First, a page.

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Two students sitting together and wearing face masks

20 July 2022

Help to keep us all safe by wearing a face mask: the latest requirements and advice

As Victoria experiences a significant rise in COVID-19 infection rates, the state government has recently updated its advice on face masks.

Aligned with this advice, we now strongly recommend mask-wearing in indoor and crowded spaces at Deakin.

We know that masks can be annoying or inconvenient, but they’re a simple way to help protect both yourself and the people around you. COVID-19 spreads easily in the respiratory droplets that become airborne when an infected person breathes, speaks, coughs, sneezes or laughs.

Masks reduce the spread of the virus at the early stage, when you might not even realise you’re carrying it. This minimises the risk of it being passed onto people who are vulnerable or who have underlying health conditions.

Here’s when you should wear a mask and how to access them at Deakin.

Where to wear a mask

At Deakin, masks are strongly recommended in the following settings:

There are some higher risk settings where face masks are required, so please always follow all instructions from staff.

Face masks are also mandatory for everyone aged eight and over in a range of other settings specified by the Victorian Government. This includes on public transport and in sensitive settings such as hospitals and care facilities.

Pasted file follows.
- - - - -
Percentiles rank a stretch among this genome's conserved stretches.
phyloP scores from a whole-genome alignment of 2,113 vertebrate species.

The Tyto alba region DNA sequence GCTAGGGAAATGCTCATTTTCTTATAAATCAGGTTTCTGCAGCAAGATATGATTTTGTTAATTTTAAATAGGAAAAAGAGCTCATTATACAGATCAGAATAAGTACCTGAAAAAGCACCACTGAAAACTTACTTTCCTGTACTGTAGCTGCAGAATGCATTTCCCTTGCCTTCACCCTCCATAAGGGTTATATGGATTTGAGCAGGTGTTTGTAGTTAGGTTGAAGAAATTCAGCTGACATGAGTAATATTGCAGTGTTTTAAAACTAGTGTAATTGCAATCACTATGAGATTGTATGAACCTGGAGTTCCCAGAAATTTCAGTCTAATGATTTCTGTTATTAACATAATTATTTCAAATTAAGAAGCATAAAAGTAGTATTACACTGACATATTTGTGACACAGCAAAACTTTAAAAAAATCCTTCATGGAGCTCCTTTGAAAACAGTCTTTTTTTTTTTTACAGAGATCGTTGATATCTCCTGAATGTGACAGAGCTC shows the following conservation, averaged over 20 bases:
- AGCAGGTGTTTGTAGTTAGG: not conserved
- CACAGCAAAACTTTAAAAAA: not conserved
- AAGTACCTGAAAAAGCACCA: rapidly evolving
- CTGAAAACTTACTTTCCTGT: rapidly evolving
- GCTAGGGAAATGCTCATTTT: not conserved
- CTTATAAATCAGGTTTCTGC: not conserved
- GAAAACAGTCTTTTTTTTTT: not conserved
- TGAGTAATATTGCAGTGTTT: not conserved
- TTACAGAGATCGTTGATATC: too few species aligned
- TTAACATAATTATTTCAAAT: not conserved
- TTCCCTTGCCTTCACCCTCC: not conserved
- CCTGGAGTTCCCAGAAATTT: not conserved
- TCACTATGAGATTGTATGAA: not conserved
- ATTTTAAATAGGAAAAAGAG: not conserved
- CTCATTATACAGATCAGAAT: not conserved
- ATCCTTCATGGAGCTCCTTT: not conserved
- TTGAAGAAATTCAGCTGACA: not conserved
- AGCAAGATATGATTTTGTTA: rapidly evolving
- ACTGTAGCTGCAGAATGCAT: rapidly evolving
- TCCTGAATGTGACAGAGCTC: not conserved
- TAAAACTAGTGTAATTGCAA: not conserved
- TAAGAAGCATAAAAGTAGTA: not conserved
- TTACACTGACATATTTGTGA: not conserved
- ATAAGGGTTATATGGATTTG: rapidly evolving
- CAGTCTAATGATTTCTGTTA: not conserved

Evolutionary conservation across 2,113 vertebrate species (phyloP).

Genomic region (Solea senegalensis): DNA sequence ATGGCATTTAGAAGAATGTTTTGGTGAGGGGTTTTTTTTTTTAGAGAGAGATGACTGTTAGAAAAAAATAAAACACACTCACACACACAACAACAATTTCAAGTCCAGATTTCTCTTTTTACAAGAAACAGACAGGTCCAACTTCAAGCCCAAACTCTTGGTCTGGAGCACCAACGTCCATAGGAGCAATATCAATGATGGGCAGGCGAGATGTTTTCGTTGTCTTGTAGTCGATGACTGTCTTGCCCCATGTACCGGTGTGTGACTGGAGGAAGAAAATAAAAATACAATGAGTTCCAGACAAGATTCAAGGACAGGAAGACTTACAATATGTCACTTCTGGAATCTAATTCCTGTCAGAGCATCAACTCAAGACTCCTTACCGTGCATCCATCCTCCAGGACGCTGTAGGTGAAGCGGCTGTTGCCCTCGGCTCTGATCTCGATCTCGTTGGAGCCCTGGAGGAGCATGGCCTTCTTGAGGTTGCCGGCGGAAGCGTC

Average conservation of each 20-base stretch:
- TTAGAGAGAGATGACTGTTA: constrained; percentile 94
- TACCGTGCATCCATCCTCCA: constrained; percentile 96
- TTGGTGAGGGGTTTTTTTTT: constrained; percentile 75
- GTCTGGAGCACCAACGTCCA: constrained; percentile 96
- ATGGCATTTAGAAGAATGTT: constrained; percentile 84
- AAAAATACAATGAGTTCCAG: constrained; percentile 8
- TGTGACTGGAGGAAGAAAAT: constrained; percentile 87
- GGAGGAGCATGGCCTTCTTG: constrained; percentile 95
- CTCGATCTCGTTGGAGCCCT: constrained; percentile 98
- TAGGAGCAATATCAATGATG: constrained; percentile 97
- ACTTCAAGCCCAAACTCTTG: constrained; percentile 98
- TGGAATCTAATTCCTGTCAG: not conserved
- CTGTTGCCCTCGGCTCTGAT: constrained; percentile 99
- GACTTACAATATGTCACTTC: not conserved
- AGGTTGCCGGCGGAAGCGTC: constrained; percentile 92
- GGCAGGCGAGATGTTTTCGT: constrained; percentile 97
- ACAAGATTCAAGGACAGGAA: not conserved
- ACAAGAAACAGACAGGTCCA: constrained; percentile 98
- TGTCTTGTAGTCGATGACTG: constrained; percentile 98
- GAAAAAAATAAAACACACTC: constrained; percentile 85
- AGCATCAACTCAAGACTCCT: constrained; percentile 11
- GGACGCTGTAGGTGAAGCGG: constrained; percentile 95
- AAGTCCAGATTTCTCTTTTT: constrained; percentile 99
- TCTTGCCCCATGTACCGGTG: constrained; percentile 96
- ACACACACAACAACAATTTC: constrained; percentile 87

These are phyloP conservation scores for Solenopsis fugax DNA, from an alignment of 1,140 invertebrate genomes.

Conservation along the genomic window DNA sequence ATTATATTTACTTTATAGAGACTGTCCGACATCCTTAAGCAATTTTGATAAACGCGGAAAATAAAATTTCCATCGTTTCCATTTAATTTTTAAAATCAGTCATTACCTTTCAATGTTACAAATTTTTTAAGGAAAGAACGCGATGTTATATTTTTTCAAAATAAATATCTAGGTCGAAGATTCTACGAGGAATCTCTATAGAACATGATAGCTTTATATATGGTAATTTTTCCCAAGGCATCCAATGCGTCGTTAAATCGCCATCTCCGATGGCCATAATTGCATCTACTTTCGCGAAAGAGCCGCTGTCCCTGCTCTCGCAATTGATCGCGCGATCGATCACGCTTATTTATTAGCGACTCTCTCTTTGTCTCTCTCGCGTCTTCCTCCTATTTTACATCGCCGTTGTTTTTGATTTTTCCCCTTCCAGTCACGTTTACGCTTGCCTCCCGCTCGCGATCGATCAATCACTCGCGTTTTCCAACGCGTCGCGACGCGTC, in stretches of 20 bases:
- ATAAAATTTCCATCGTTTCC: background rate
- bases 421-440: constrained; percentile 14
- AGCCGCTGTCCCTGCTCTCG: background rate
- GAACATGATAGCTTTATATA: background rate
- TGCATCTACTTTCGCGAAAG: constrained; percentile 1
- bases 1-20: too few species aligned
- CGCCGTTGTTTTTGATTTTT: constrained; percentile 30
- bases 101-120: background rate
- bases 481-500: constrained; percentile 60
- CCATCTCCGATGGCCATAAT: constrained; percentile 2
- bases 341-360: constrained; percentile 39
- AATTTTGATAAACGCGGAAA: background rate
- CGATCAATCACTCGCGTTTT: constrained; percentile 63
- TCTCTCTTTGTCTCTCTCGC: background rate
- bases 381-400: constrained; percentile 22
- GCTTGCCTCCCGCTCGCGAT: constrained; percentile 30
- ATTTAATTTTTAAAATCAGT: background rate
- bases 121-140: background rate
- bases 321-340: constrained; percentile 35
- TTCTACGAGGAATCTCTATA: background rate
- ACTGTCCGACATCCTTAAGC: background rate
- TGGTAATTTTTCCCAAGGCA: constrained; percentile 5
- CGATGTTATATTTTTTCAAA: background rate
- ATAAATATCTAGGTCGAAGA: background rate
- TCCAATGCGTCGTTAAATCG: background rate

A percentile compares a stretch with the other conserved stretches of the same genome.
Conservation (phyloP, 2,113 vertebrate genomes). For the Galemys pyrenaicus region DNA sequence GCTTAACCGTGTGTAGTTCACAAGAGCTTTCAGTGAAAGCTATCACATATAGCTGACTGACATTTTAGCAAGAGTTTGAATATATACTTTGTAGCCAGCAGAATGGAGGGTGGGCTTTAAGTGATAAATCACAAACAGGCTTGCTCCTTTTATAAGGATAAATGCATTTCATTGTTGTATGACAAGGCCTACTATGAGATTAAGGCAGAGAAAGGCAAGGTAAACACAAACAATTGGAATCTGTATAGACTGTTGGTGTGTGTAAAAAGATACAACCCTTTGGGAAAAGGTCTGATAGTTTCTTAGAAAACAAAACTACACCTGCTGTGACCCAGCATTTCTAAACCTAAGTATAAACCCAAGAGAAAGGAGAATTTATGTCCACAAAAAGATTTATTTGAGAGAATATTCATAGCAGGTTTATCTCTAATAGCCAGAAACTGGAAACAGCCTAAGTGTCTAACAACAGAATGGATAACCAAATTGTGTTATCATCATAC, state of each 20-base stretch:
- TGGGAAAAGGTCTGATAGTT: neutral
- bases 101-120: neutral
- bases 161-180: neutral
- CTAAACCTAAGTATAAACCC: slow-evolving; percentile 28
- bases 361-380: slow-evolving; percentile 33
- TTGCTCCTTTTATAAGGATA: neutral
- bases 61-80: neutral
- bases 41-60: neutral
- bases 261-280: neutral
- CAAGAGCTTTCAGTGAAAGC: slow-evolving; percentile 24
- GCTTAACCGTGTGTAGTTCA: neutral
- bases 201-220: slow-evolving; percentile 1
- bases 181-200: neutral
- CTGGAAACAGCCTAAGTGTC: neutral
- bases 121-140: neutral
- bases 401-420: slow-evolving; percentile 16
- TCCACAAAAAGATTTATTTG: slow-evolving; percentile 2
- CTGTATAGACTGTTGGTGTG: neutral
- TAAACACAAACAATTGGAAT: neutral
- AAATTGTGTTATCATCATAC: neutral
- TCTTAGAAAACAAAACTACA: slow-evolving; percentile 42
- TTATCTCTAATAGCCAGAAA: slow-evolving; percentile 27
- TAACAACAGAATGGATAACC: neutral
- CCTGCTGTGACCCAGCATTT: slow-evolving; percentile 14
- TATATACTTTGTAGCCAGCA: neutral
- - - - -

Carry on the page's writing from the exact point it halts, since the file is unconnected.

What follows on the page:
Which mask to use

Surgical masks (level 2 or 3) provide a reasonable barrier to large airborne particles from coughing or sneezing. These masks are single use and should be disposed of and replaced if they become wet. Free surgical masks are available at Student Central.

N95 and P2 masks (without valves) – when fitted correctly, the superior design, fit and materials filter out very fine particles and help protect against droplet and airborne transmission of COVID. They’re a good choice if you need a higher level of protection, and are available from pharmacies and other large stores.

Cloth/fabric masks – commonly used in the earlier phases of the COVID-19 pandemic, cloth/fabric masks are not recommended as an effective measure against the current (and now dominant) Omicron variants.

How to dispose of your used masks

The COVID-19 pandemic has created several new waste types that are challenging to manage sustainably – including surgical masks and N95/P2. We’re investigating sustainable waste management options for used masks, but in the meantime please dispose of your used masks in a red landfill bin.

Make sure you cut the ear loops open before you throw your mask in the bin – this minimises the risk of an animal becoming entangled in the elastic.

Other ways to stay safe

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